themselves in respect to our Lord, whom they rob of his glory, when they ascribe it to Peter. Let but Peter be imprisoned by Agrippa, how does the same Baronius cry out!—Magno sanè terremotu ecclesia Christi tunc concuti visa est, cùm ipsa petra in ecclesia fundamento locata, tanta agitatione quassuri conspiceretur : † “ The church of Christ truly then seemed to be shaken with a great carthquake, when the very rock placed in the foundation of the church, was seen to be so sorely shaken.” It seems, Peter was the rock placed by Christ for the foundation of the church.
But let us look a little further. Clemens, in his first epistle to James the brother of our Lord, written to him after the apostle was dead, (as the learned Crakanthorpe hath proved, I) which is set forth at Basil, and by Turrian and others, and is extant in the first tome of the councils, and ratified by the canon-law; which speaks thus : Simon Petrus, f:c., veræ fidei merito et integræ prædicationis obtentu, fundamentum esse ecclesiæ definitus est : || Simon Peter, by the merit of his true faith, and having obtained it by his sincere preaching, is defined to be the foundation of the church." The divinity transcends the Latin in barbarism. But it seems by the forger, that it was our Lord's doing, consonant to after-popes' asserting the same : “That He committed to Peter, the blessed key-keeper of eternal life, the laws both of the earthly and heavenly empire.”T And again, treating of Peter : Hunc in consortium individuæ unitatis assumptum, id quod ipse erat voluit nominari ; dicendo,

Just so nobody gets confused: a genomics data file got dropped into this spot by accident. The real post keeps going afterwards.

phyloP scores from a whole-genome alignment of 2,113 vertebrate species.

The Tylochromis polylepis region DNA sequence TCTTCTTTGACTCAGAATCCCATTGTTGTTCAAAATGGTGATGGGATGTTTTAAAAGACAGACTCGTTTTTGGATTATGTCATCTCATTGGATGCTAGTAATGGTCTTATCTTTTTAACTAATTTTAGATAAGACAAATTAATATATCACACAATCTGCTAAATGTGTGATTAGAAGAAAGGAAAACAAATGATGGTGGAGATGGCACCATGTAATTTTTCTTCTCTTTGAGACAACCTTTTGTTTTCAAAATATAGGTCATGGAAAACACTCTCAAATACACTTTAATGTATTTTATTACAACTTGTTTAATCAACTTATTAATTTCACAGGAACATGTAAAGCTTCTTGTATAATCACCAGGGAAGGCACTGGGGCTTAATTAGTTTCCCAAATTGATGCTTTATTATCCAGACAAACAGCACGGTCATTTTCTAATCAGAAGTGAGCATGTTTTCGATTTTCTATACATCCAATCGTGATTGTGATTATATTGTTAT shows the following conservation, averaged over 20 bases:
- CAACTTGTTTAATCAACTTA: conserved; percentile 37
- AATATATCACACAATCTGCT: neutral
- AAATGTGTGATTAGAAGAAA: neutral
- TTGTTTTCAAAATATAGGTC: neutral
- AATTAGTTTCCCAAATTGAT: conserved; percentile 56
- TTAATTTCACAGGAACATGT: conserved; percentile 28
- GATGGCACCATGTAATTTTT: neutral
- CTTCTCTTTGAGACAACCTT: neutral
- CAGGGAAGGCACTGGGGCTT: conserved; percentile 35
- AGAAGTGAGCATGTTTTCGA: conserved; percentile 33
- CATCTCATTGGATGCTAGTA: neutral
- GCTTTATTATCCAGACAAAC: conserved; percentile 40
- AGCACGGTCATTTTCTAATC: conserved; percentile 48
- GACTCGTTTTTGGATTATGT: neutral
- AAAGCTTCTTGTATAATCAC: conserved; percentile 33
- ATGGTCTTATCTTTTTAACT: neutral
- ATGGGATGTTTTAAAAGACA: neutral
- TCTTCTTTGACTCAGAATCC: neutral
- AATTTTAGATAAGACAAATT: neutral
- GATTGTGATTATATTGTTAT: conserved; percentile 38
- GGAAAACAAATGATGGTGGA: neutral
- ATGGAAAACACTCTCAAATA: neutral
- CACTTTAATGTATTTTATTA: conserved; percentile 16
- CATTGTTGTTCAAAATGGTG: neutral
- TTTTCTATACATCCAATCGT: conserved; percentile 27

• BARONIUS ad annum 1097, n. 28. † Ad annum 44, n. 3. CRAKANTHORPE's “ Councils," p. 422. Ś Basil. 1626; Turrian. Paris. 1568, fol. 326. Il Dist. 1xxx. cap. 2, fol. 507 ; et caus. vi. quæst. i. cap. 5; et caus. xi. quæst. iii. cap. 12 et 15;
q Dist. xx. cap. 1,